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ANOTHER KIND OF FAMILY
It sounded like a heartwarming, interesting read when I picked up the book and read the back-cover blurb: A white, Philadelphia Quaker, middle-aged lesbian couple offer a place to live, and even legal guardianship, to a couple of Black Muslim teenagers who are threatened with losing custody of their triplets. The government welfare establishment, in its compartmentalized wisdom, finds the teenagers economically and emotionally incapable of caring for the babies. The punchline: This is not fiction.
In Walk With Us: Triplet Boys, Their Teen Parents, & Two White Women Who Tagged Along (Crandall, Dostie & Douglass), Elizabeth Gordon and her partner, Kaki Nelson, are at an age where coming out is an almost-distant memory. But like most starry-eyed lovers, the acts of consummating passion include sharing life histories while lying in one another's arms. Kaki's history includes being subjected to a classic intervention (of the type usually employed with alcoholics and drug addicts) arranged by her loving, prosperous, middle-class parents to save their only child from making the life-destroying "choice" of living a lesbian lifestyle. Elizabeth's experience with her working-class Irish family, riddled with alcoholism and abuse, is more direct, manifesting as name-calling and predictions of hellfire and damnation.
The blush is still on the rose of newfound love for Elizabeth (the author of the memoir) and Kaki when Lamarr, the black teenager Kaki met through volunteer work, shows up at their door asking for the use of their shower and, incidentally, a temporary shelter for his 14-year-old pregnant girlfriend. It is an almost casual beginning for the intensely challenging time that is ahead for their relationship.
The pair plunge themselves into a culture about which they know nothing. In the course of their association with the young black couple, they get a first-hand appreciation of a world where people expect to spend more time standing in line for services than receiving services, where people expect to be treated with bored disregard, where people expect to be defined by what they don't have and can't do. Like most family groups bound together by mutual need and caring, the serendipitous family of two middle-aged white lesbians, two black teenagers, and three growing babies explodes into pieces of hurt and misunderstanding, suffers the pain of humility learned, then reassembles in a form more supportive of the people they have become through the experience. Gordon quotes Hannah Arendt: "The only power we can have over the past is forgiveness."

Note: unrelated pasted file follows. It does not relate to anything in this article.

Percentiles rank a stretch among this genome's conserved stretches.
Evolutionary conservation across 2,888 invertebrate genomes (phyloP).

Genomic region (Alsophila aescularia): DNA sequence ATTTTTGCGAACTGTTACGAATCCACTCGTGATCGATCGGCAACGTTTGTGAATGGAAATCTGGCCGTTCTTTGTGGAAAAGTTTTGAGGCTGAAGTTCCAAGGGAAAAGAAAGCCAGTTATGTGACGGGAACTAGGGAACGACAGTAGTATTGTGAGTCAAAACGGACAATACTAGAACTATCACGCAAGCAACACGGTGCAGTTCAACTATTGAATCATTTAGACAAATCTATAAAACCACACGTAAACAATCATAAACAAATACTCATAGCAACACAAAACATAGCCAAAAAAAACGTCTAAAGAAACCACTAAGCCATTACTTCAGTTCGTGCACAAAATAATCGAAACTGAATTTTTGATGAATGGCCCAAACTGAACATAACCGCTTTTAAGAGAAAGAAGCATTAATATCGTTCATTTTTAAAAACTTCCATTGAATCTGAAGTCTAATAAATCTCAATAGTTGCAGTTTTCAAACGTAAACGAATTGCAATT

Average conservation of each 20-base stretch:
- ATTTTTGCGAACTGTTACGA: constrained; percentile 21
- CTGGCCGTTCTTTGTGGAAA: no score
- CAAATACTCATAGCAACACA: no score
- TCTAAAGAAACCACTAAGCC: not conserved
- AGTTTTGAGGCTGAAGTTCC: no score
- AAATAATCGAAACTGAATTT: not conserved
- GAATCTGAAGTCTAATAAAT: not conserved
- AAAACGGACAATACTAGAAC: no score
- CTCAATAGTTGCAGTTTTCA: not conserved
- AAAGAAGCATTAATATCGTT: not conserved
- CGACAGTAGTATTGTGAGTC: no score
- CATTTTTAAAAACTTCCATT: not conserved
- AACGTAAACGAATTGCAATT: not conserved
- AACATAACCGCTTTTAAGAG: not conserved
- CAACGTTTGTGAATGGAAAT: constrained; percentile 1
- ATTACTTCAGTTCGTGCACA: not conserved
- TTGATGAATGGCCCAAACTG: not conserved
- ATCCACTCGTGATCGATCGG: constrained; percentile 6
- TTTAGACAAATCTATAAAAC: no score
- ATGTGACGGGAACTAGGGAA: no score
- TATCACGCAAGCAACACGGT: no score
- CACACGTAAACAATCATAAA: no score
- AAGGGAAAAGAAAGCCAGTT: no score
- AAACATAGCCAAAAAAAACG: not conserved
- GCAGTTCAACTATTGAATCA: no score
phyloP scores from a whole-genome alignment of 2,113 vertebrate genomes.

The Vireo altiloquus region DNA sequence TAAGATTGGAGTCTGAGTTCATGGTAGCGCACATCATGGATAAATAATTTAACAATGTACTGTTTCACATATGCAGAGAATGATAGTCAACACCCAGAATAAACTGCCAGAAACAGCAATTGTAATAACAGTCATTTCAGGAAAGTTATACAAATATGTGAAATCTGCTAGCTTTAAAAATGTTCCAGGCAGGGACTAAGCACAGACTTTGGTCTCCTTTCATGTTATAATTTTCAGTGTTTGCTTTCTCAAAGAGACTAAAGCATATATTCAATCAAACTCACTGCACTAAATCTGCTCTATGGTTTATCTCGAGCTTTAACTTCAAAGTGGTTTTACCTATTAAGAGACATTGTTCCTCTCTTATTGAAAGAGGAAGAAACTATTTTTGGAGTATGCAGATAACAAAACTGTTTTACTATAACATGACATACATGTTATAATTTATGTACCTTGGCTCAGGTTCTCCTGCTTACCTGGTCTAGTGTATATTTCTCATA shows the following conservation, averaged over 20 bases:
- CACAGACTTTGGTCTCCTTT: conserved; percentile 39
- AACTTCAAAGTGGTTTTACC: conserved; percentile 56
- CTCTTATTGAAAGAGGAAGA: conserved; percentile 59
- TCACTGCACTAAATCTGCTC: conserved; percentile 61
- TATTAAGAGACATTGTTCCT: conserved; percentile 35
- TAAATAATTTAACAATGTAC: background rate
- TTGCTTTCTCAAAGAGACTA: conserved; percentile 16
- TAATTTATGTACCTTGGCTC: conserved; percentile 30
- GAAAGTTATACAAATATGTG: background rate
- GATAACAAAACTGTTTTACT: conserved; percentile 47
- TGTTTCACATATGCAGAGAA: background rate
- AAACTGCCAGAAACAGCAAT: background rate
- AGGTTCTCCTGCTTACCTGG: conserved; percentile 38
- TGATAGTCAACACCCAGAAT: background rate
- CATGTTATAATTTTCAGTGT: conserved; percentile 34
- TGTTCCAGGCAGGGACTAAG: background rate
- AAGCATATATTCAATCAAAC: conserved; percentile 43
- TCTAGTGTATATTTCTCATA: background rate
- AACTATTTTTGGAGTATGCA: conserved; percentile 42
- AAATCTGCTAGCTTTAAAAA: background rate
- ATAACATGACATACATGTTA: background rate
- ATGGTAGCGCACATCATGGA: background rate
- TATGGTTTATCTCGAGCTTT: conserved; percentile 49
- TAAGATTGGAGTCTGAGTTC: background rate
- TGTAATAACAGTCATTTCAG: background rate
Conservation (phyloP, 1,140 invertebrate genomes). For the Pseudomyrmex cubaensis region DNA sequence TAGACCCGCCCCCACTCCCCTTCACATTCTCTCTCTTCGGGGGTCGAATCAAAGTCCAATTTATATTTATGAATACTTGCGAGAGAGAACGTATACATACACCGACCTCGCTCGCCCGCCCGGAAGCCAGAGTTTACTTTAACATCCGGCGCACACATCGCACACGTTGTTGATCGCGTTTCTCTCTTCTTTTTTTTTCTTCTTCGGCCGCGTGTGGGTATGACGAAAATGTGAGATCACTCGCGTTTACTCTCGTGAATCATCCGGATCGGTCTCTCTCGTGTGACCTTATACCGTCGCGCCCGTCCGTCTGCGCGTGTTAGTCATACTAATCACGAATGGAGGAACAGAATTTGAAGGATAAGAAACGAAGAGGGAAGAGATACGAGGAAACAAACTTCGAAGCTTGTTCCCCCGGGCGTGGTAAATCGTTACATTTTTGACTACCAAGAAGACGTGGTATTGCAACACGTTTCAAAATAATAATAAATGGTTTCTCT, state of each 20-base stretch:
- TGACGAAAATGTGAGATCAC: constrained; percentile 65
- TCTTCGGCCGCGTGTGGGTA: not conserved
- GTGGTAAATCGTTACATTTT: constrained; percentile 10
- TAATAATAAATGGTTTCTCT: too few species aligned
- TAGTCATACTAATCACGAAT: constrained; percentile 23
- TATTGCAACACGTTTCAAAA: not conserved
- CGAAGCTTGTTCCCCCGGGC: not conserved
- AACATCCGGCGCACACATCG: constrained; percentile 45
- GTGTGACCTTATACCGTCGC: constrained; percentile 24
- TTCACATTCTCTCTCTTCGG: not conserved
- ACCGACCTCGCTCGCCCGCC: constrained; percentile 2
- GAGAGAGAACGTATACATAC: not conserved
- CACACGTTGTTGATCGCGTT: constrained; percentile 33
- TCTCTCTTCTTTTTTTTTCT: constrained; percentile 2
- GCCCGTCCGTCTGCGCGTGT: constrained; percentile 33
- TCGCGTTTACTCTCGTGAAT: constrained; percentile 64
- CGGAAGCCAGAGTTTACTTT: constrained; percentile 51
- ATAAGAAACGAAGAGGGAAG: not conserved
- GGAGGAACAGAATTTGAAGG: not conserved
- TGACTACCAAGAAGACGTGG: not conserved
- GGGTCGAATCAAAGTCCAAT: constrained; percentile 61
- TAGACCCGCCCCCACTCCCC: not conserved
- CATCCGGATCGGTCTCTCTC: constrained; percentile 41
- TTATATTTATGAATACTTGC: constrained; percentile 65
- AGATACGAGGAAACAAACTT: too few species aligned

One of the themes that colors this narrative is that long-term racism does not remain one-sided, but bifurcates into a two-way mistrust, creating a balance that erects a wall between human beings. This is no doubt true of all in-group/out-group circumstances. In the GLBT community we see a gay/straight polarization that is felt by many. Straights yell "faggot" and gays yell "breeders," each reducing the other to less-than-human sexual organs. It is the gender version of "nigger" and "honky."
In Walk with Us, seven people lay themselves bare to show us how this works and point us in a better direction. I had expected a story about the difficulties of being lesbian and the problems of cultural differences. I was blind-sided by a story of love and hope and excruciating, debilitating racism. For anyone who wants to understand cultural differences, who wants to understand the roots of poverty, ignorance and bigotry, Elizabeth Gordon has given us a window into that world. She shares her acquired wisdom (and continuing feeling of insufficiency) with palpable honesty and elegant metaphor. She sees her young charges as "caught by accident under the bell jar of her misery" and as "a nail head under the hammer of minimum wage." Gordon is a writer who thinks visually and paints with her pen, and she has created a classic work on racism.